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The newest universal serial bus (USB) technology is called USB Type-C when referring to the cable, and USB 3.1 when referring to the spec. The cables began production in September, and the non-profit USB Implementer’s Forum (USB-IF) dubs the standard “SuperSpeed” USB 3.1 for good reason. It allows for double the bandwidth in data transfer (up to 10 Gbps); additionally, it boasts reversible and dynamic power delivery features, and has DisplayPort™ capabilities on par with HDMI cables.

The USB-IF expects to see the new standard show up in products shipping in 2015, and reports suggest that Apple®’s next MacBook® will support USB Type-C as well. What might we expect from devices that support the newest USB standard?

Reversible plug orientation
Users seem most excited that they will never have to struggle attaching cables upside down. Like its proprietary cousin, the Apple Lightning™ cable, USB Type-C plug orientation works both ways—upside down or right side up, it doesn’t matter. It is a symmetrical design, and only slightly (15%) larger than a microUSB commonly found on Android smartphones, cameras, and printers.

Backwards compatibility
USB-IF prides itself on never obsoleting past USB standards, and this iteration is no different—though an adapter will be required should you wish to plug a Type-C connector to a differently-sized USB port. Word to the wise: as current USB iterations are phased out it means you will need to stock up on adapters to keep your legacy devices operable.

Faster data transfers
Data transfers should, in theory, be reduced by half. This will allow for faster syncing of phones to laptops and speedier data transference between USB memory arrays and computers.

Two-way device charging
In power delivery (USB PD) mode, the USB Type C cables deliver a 100 Watt charge like its predecessor, but the improvement is that the direction of power delivery is no longer fixed—so a phone plugged into a wall charger could also provide power to a tablet, and vice versa if the phone’s adapter is unplugged and the tablet is plugged in.

Power any device from any source
USB PD allows devices networked via USB to adjust power consumption. Say for instance you’re powering a phone with a laptop. The phone draws in as much energy as it needs for the fastest possible charge.  Plug in an external USB RAID array into another input, and the RAID will initially draw energy away from the charging phone to get its wheels going, but once it stabilizes and the required energy drops, that energy will be allocated back into charging the phone. USB PD allows this sort of dynamic energy flow between devices. This opens up the possibility for USB docking scenarios.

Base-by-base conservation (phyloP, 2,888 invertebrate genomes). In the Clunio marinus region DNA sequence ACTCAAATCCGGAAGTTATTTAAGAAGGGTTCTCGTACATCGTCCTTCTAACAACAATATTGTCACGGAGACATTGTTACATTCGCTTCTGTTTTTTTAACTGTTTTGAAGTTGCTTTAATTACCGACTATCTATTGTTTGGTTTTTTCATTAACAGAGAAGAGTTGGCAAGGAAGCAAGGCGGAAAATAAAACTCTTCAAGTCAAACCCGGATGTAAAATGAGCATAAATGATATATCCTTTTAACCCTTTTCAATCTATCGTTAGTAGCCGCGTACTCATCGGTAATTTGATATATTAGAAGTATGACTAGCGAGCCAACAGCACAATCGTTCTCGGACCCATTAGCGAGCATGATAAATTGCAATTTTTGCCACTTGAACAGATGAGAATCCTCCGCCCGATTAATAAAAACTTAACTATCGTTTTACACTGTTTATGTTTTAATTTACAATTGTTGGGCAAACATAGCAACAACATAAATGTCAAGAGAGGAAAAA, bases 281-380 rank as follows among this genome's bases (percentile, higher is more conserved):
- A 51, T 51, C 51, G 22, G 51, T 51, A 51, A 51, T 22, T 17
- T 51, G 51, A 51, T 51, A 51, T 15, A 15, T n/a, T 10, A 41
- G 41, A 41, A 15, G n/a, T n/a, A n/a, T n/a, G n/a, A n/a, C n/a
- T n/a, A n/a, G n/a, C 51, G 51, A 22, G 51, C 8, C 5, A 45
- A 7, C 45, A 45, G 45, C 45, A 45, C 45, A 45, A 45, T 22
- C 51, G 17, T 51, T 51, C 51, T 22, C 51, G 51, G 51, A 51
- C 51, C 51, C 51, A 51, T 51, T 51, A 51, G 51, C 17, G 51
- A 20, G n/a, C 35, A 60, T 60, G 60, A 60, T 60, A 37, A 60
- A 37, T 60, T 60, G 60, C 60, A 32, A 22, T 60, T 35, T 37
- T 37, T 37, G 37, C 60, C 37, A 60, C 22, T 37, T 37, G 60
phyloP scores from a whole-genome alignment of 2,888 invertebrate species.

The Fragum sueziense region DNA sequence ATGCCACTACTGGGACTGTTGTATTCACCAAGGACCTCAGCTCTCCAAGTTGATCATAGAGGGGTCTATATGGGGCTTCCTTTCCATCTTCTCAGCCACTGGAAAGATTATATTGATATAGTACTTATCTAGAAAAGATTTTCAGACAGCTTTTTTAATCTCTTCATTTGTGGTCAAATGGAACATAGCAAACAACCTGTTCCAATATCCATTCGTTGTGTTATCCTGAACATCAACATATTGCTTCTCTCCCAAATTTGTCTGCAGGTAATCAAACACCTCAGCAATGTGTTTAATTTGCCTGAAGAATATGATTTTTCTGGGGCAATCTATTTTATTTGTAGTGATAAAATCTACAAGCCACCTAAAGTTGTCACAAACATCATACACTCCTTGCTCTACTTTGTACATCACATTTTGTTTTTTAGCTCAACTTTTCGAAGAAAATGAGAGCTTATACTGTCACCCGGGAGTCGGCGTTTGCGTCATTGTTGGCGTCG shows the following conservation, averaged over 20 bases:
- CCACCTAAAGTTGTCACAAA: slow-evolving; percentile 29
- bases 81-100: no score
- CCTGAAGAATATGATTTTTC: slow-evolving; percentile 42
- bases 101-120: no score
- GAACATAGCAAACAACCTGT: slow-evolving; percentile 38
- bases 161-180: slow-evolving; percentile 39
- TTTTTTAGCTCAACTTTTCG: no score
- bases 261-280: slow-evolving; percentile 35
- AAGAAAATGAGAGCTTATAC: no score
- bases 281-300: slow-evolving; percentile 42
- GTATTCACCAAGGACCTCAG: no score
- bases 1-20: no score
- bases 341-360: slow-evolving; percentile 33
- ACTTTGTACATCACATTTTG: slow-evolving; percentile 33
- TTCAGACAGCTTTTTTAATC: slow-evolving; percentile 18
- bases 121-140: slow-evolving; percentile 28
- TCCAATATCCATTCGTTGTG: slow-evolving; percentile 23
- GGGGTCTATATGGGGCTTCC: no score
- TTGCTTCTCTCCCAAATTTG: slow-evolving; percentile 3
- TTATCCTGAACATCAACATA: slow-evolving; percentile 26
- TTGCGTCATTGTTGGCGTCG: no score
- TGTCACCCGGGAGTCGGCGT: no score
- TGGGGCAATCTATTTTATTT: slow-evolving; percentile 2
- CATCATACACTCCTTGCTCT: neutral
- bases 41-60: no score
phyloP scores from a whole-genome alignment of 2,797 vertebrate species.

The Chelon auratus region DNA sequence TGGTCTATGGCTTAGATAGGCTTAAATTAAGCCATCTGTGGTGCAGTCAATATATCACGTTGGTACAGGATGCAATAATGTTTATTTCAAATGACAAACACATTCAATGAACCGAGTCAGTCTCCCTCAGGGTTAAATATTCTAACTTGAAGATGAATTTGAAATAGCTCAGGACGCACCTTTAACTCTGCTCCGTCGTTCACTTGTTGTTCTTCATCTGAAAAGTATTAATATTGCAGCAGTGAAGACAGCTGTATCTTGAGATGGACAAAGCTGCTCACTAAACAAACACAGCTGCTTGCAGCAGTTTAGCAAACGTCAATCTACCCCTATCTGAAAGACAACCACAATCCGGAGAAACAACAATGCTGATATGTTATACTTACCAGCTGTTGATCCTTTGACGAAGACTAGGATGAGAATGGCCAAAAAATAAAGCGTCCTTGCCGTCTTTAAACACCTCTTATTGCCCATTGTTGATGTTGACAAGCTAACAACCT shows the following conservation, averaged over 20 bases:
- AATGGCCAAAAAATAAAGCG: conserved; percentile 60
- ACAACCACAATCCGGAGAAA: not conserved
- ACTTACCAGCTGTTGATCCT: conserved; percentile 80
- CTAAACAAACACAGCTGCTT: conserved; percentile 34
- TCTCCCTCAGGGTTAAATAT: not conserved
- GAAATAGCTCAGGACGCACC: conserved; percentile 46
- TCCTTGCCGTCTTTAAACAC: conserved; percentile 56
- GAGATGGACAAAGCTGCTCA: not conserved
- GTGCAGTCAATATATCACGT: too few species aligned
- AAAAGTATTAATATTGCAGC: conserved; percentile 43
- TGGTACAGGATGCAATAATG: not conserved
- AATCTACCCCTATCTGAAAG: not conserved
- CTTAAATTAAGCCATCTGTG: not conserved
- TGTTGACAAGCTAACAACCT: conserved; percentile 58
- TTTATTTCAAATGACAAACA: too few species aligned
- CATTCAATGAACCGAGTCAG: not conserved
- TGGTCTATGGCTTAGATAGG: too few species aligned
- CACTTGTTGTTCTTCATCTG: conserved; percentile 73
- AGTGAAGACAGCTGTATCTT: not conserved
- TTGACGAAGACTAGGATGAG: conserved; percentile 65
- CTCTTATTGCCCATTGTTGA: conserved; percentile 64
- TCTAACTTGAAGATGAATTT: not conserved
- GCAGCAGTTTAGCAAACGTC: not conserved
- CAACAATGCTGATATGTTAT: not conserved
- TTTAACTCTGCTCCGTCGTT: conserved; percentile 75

Adoption in video devices
The USB 3.1 spec can be used beyond what is traditionally the scope of USB  by way of an industry term called an Alternate Mode. Without getting too much into the science behind it, Alternate Mode allows other, non-USB data to pass through the USB Type-C connector. The Video Electronics Standards Association (VESA®) announced the development of a DisplayPort Alternate Mode standard for USB Type C, which opens it up for use in video displays. USB Type-C capabilities are robust enough to support 4K video resolution.

The new standard foretells significant steps in the connectivity of next-generation devices. Ubiquity has come to define the reputation of USB technology, which makes it a safe bet that USB Type C will be the go-to standard on new devices sooner than you think, and possibly replace HDMI and power cables in the process.

Devices Shipping in 2015 Likely to Support New USB Type-C
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Devices Shipping in 2015 Likely to Support New USB Type-C
USB Type-C cables went into production in September. What might we expect from devices that support the newest USB standard?
Adam Lovinus

Author Adam Lovinus

A tech writer and Raspberry Pi enthusiast from Orange County, California.

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